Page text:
Sacred Space

I lost my spot, my writing spot. At the kitchen table by the window where all the sun poured in and warmed my back on chilly mornings. I loved that spot. It had its faults, of course. In the middle of everything. Too noisy. Too much activity. Homeschool work always crowding me out. But it was my spot, even though everyone and everything invaded it from time to time, it was mine because I staked the claim.

When we packed up that table, to move it a couple of miles up the road to a house with much more space than our apartment, I felt a twinge of sadness. Would there be a spot in our new place for me, for my writing? A place where the sun poured in and made it easier to type on freezing mornings?

There was a spot in the new house. It wasn’t anything like the other spot. There was no way to make it so the sun that poured in would warm my back. I’d have to abandon the long kitchen table and use a desk that had, for so many years, been nothing more than the spot where all the odd bits and pieces were laid.

And here we are, the writer with no home and the desk with no purpose. We’ve come together, out of convenience maybe. Kismet, perhaps. We need to figure each other out, Find out what the other one likes, familiarize ourselves with the other’s quirks. We need to hope we’re lucky enough to fall in love.

It’s quiet here, almost too quiet. The only time my work ever gets shoved aside is when my mind drifts to faraway places. It’s not warm on my back, but at my feet for only an hour or so. The view is different. No more dirty dishes in the sink, no calendar reminding me of all there is to do. I look at Ganesh, Buddha. My mother in her wedding dress. A solemn and wistful Tom Petty. Rather than the lights of the fish tank, I write by the glow of a lava lamp. I look outside and see lime green leaves budding from bare branches.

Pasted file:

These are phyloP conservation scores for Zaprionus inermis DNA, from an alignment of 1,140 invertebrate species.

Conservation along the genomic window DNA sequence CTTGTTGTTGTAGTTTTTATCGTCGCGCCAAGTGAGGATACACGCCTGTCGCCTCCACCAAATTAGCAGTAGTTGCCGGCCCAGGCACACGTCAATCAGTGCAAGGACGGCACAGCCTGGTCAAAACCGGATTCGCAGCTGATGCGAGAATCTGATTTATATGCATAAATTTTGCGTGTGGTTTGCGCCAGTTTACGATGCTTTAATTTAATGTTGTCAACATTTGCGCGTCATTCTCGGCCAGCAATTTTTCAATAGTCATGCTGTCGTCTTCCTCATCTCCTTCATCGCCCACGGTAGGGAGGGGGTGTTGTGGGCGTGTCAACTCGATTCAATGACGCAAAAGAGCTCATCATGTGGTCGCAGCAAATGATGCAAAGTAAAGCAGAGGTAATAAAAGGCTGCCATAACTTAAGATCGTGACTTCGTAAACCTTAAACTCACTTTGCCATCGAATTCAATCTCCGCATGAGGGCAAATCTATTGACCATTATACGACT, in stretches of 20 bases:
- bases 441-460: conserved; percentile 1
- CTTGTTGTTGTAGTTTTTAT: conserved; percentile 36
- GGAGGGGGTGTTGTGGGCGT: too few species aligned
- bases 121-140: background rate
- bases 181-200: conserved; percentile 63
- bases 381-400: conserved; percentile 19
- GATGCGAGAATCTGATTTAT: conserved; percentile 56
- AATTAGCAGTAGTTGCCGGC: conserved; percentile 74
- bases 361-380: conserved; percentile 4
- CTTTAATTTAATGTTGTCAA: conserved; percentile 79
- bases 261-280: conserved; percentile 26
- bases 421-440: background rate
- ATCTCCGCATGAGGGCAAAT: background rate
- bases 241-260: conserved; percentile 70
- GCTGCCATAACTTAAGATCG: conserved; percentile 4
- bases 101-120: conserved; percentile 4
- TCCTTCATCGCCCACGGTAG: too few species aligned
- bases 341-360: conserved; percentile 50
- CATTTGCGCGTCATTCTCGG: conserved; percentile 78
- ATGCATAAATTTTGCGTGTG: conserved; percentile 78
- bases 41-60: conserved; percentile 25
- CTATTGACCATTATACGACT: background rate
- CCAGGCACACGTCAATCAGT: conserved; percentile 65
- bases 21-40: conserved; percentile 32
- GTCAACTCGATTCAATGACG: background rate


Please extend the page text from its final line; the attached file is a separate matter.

It’s quiet here, almost too quiet.

This desk, always so bogged down with papers and pens, bills yet to be paid. Post-it notes. Bent paper clips, letters, dust. Now it’s so empty. My laptop, a cup of coffee, a glass of wine, depending on the hour in which I write. I wonder if it feels relief from the clutter. Does a desk feel better when it’s doing its job?

There’s not enough room for my elbows sometimes. The cat has nowhere to lie. I can’t hear the car horns honking in the distance. The sharp clack clack clack of kids skateboarding on the bridge over the creek is gone, replaced with airplanes overheard and the incessant melodies of chirping birds. And always, the thoughts that run away with my head.

I don’t know how it’s working out for the desk, what it thinks of me, of us. How are we doing, now that we’re together? Does my sitting here give it purpose. Or am I just more clutter, but not the right kind of clutter? Does it ever wish to go back to what it used to be?

I’m no longer forced into a timeframe that is not of my choosing. I don’t have to hurry to edit before they all rise from their beds. Now, I can pick the time and close the door. Now, I have to force myself instead of being forced. The only thing to interrupt me is anything I want. This desk, this room, this sacred space where I staked my claim is unfamiliar, yet it’s mine.

We’ve had some time together, just us. We’ve lingered in near darkness, tried to discover the other next to the window with the sunshine. Had long conversations and found comfort in our space in time. The newness hasn’t worn off, sometimes it’s scary and sometimes it’s sublime.

I think about the old spot, the way it used to be. At times my heart aches to have the chill taken off my back by the sun pouring in. But that’s not where I’m meant to be. I’m here now, in this space, this new space. We’re here now. The writer with no home, the desk with no purpose, we’re here. And I think we may just be lucky enough to fall in love in this sacred space that is mine.

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